The thing about schooling is this. Going to school for anything doesn't make you better or more experienced than someone who didn't. This is true for ALL professions, including healthcare. Anyone could study and learn and pass tests but that doesn't make them good in their field. Doctors, lawyers, and other professions need schooling but that doesn't make them "good" just because they have it. I've met some pretty stupid doctors in my time and lots of them don't know what they are talking about. Just because they went to school doesn't mean they know EVERYTHING there is to know

The reason I say this is. Will having nanny school benefit you? Will it give you the financial benefit? Is it worth your time? Nothing in nanny school will ever prepare you for real world nanny experience. It just can't. They can teach you the steps but that is not real world.

I have a pharmacy technician license. I did not go to school for it. I just studied and took the test. i saved myself $13,000. Other people went to school, still had to take the test, and then they had a debt for going to school and they didn't learn anything different than what I did by picking up a book. It wasn't financially beneficial and it was a waste of time for them.

I wish like hell I didn't get my masters degree. I really wish i never did that. It is one of my biggest regrets.

In the nanny world which is true life application and learning from experience school will teach you probably what you already know, some things you may not have known, and others that were pointless to know. If you think that the time and money are worth it then that is your choice but I honestly don't think it would be worth it.

Lyn said...

Phoenix, a masters degree and working as a pharm tech? Ouch! Do you mind if I ask if you work retail or hospital pharmacy? My Husband worked at pharm tech intern salary (about $27 hourly) before he graduated with his pharm D. He loves retail and always complained about how he has never met a lead tech that makes more than $13 an hour and about how terrible that was considering the stress.

Phoenix said...

LOL. No I don't work as a technician anymore but I still keep the license going for the "in-case" I work in the finance department of the pharmacy.

I never did hospital. I worked retail and it was good to interact with the people. i worked as an opti-fill tech in the filling side of the mail order pharmacy. so i got to work on the huge machines and stuff. then I was also a clinical care technician on the phones. We had patients call in about drug questions. The same type of things they ask in retail setting but over the phone. I found that most people over the phone are waaay more open than they would be in person. i've got stories about those peope. Retail stories too. So much fun!

I loved working in the pharmacy. I was on the road to go to pharmacy school but i had to support my family so I ended up getting a masters in accounting. I hate accounting but it was easier for me so it was my easy subject degree. I still work for one of the big pharmacies im just in the finance department on the PBM side of the business.

Phoenix said...

and yes. the technicians are not paid enough. In mail order they get paid a lot more. in the retail setting they are not paid anything and they do a lot of work. It is really sad. They are the same type of thing nurses are to doctors and I really wish the good ones would be rewarded. We have very busy pharmacies. If your husband works for CVS or Walgreens he will know the traffic they get. Some technicians are on the ball and can work every station and others only have the ability to type scripts in all day, or they have no desire to do anything else.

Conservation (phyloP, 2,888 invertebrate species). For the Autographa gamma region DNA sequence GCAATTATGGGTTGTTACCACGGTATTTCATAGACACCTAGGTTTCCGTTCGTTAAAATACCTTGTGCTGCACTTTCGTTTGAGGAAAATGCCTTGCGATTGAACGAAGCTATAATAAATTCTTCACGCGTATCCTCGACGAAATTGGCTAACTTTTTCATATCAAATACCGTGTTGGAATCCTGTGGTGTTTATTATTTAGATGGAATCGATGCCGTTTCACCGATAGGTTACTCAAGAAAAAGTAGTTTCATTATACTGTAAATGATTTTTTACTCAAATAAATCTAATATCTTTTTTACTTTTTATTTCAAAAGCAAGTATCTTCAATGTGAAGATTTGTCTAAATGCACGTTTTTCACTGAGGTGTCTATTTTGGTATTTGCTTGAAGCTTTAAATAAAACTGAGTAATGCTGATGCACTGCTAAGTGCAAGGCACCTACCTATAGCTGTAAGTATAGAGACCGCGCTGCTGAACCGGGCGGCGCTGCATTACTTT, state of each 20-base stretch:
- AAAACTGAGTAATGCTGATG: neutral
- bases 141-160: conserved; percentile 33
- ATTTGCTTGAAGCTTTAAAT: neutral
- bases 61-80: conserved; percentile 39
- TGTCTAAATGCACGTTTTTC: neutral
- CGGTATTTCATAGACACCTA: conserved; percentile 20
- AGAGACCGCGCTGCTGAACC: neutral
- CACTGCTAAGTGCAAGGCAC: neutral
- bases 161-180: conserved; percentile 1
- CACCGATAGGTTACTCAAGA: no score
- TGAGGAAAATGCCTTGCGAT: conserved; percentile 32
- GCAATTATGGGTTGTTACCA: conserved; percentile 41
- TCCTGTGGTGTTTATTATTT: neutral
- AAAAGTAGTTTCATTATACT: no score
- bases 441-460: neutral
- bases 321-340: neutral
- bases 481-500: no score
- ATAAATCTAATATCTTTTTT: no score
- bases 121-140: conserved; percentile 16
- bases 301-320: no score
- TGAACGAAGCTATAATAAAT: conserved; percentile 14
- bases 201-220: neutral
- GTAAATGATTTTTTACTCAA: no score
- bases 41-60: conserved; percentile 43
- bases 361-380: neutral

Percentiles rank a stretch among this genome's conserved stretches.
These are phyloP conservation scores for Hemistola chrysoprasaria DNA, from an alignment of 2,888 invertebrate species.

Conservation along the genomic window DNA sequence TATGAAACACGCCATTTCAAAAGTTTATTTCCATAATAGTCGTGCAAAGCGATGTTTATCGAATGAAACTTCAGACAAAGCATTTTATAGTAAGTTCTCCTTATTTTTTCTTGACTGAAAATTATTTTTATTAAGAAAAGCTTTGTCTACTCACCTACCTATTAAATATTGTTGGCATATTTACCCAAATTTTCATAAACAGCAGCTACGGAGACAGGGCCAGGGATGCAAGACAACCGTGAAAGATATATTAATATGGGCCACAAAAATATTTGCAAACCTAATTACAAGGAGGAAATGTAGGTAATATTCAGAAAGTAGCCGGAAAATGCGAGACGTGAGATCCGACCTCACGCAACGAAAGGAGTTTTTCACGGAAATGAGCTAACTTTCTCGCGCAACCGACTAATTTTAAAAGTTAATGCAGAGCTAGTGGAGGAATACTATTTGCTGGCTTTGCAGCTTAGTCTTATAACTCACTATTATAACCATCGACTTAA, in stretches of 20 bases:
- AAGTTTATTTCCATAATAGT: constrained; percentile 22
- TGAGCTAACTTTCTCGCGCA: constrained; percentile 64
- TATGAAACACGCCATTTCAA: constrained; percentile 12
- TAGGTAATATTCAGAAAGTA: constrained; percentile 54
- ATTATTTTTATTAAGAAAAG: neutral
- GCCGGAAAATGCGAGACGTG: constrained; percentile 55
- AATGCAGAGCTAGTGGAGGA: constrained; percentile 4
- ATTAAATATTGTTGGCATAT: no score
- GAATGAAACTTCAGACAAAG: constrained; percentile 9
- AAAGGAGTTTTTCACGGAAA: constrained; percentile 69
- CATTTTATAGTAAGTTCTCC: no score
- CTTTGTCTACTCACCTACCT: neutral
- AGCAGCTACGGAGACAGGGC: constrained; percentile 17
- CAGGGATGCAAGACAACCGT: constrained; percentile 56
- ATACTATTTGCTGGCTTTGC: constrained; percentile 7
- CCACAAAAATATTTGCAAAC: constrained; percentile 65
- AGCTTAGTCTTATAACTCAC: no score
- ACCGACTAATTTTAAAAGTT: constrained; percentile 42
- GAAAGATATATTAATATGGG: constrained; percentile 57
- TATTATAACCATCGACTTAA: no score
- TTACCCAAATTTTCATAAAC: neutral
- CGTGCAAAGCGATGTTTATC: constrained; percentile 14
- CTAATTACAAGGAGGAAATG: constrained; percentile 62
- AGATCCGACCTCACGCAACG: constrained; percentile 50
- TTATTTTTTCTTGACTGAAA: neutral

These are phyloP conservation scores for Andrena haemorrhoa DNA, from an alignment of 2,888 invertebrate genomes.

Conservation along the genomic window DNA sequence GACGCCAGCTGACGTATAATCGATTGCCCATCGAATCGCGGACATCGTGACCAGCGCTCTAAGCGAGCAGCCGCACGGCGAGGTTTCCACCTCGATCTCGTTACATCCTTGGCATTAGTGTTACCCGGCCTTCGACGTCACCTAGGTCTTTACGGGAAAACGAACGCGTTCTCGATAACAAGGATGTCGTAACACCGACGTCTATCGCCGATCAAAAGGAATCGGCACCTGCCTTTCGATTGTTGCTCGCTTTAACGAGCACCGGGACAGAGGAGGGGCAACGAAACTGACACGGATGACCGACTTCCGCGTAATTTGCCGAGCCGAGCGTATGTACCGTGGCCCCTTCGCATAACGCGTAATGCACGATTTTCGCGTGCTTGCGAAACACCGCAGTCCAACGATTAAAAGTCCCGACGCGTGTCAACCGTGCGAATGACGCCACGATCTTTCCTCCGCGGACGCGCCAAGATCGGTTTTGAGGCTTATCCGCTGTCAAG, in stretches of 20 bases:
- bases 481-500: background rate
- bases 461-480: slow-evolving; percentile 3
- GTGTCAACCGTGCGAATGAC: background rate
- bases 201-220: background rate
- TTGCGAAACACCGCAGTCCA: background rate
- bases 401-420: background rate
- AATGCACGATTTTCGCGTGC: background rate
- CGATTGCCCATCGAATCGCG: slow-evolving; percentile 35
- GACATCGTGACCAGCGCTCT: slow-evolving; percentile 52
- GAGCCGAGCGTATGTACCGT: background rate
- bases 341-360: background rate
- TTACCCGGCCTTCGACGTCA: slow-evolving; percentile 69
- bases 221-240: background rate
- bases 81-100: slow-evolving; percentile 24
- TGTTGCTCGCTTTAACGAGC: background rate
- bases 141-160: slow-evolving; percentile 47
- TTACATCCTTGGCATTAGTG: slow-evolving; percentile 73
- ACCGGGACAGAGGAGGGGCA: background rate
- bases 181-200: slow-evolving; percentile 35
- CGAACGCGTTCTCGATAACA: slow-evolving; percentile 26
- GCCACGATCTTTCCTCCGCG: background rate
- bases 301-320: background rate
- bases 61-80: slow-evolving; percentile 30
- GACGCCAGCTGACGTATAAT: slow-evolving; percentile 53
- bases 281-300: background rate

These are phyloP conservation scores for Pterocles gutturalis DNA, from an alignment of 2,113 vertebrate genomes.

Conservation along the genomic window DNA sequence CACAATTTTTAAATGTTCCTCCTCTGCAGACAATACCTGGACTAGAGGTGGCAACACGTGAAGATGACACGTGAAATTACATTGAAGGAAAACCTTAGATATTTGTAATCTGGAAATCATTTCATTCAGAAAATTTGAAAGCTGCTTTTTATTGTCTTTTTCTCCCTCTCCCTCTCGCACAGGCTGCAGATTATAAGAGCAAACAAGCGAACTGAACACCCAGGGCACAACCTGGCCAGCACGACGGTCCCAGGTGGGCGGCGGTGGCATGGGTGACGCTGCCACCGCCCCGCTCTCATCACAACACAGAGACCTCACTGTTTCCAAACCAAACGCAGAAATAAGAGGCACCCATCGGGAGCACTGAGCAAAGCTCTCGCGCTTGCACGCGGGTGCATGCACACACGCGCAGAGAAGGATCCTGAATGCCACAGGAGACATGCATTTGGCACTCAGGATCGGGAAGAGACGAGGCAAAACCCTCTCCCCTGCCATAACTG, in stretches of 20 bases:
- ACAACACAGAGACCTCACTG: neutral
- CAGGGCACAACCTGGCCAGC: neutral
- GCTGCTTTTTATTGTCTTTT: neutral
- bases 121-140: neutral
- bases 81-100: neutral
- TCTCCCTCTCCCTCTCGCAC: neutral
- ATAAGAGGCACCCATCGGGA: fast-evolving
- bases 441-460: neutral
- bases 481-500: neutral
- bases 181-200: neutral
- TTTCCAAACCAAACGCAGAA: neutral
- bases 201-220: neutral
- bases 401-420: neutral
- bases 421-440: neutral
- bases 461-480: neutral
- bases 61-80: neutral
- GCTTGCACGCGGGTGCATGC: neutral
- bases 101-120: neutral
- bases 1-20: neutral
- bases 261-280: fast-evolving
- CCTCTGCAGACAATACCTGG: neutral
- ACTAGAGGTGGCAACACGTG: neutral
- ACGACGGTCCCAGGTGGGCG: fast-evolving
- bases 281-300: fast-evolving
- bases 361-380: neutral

The good techs should be rewarded.

Hurry Up & Wait said...

Here's my $0.02.

The program would be worth it if you were looking to break into the nanny career and had no experience.

You have that experience so in your case it's not really worth the cash.

If you want to brush up on skills check out your local YMCA , RMV, and Red Cross. You'll get the same info and probably save a bundle.

As far as degrees go, don't get me wrong having a degree or certificate is a great thing, but it's only half the battle.

Actually probably less than half.

The other half especially in today's market is who you know!

Networking! Networking! Networking!

People get jobs not only for having the fanciest degree or the most letters behind their name ( in some cases that can be a negative) they get hired because they know the right people an dmake people believe in them.

redrosebeetle said...

I'm a bit late to the party, but, I have to ask....

Horses? Are you going to be their nanny or their stable hand?

Get a syllabus of the class and ask a) what certifications do I get out of this? b) can I get this same education on my own for cheaper? For example, if they offer Red Cross Lifeguarding, find out how much that costs. If they offer CPR, find out how much that costs.

Honestly, it sounds like a waste of money.

Aivlysbnde said...

It's an interesting conversation and I have to say that it looks like people don't see it really as a profession for what you go to school and learn about it. In Europe I think it's a total different story. People want qualifications which you only get when you go to school. Depending on the country this could be 3-5 year at vocational college and University. Most nannies in Europe are Kindergarden or nursery teachers. After that the experiences in families comes into account. The pay is higher but also the education is and people who want a nanny appreciate it. A nanny is not something for everybody and she has this profession like a doctor or a shop Assistent. It's her job to know about child development and do everything possible to develop the child mentally and physically. It has it's price and is nothing to a normal babysitter which do often have other jobs or still teenagers.

That'sPROnanny2u said...

I went to the Nanny School in Ohio. What a JOKE. 10,000 dollars later.....I am a professional nanny....big deal. They do get some big clients- NFL players, rock stars and royal families. That *sometimes* gets you more money but don't count on it.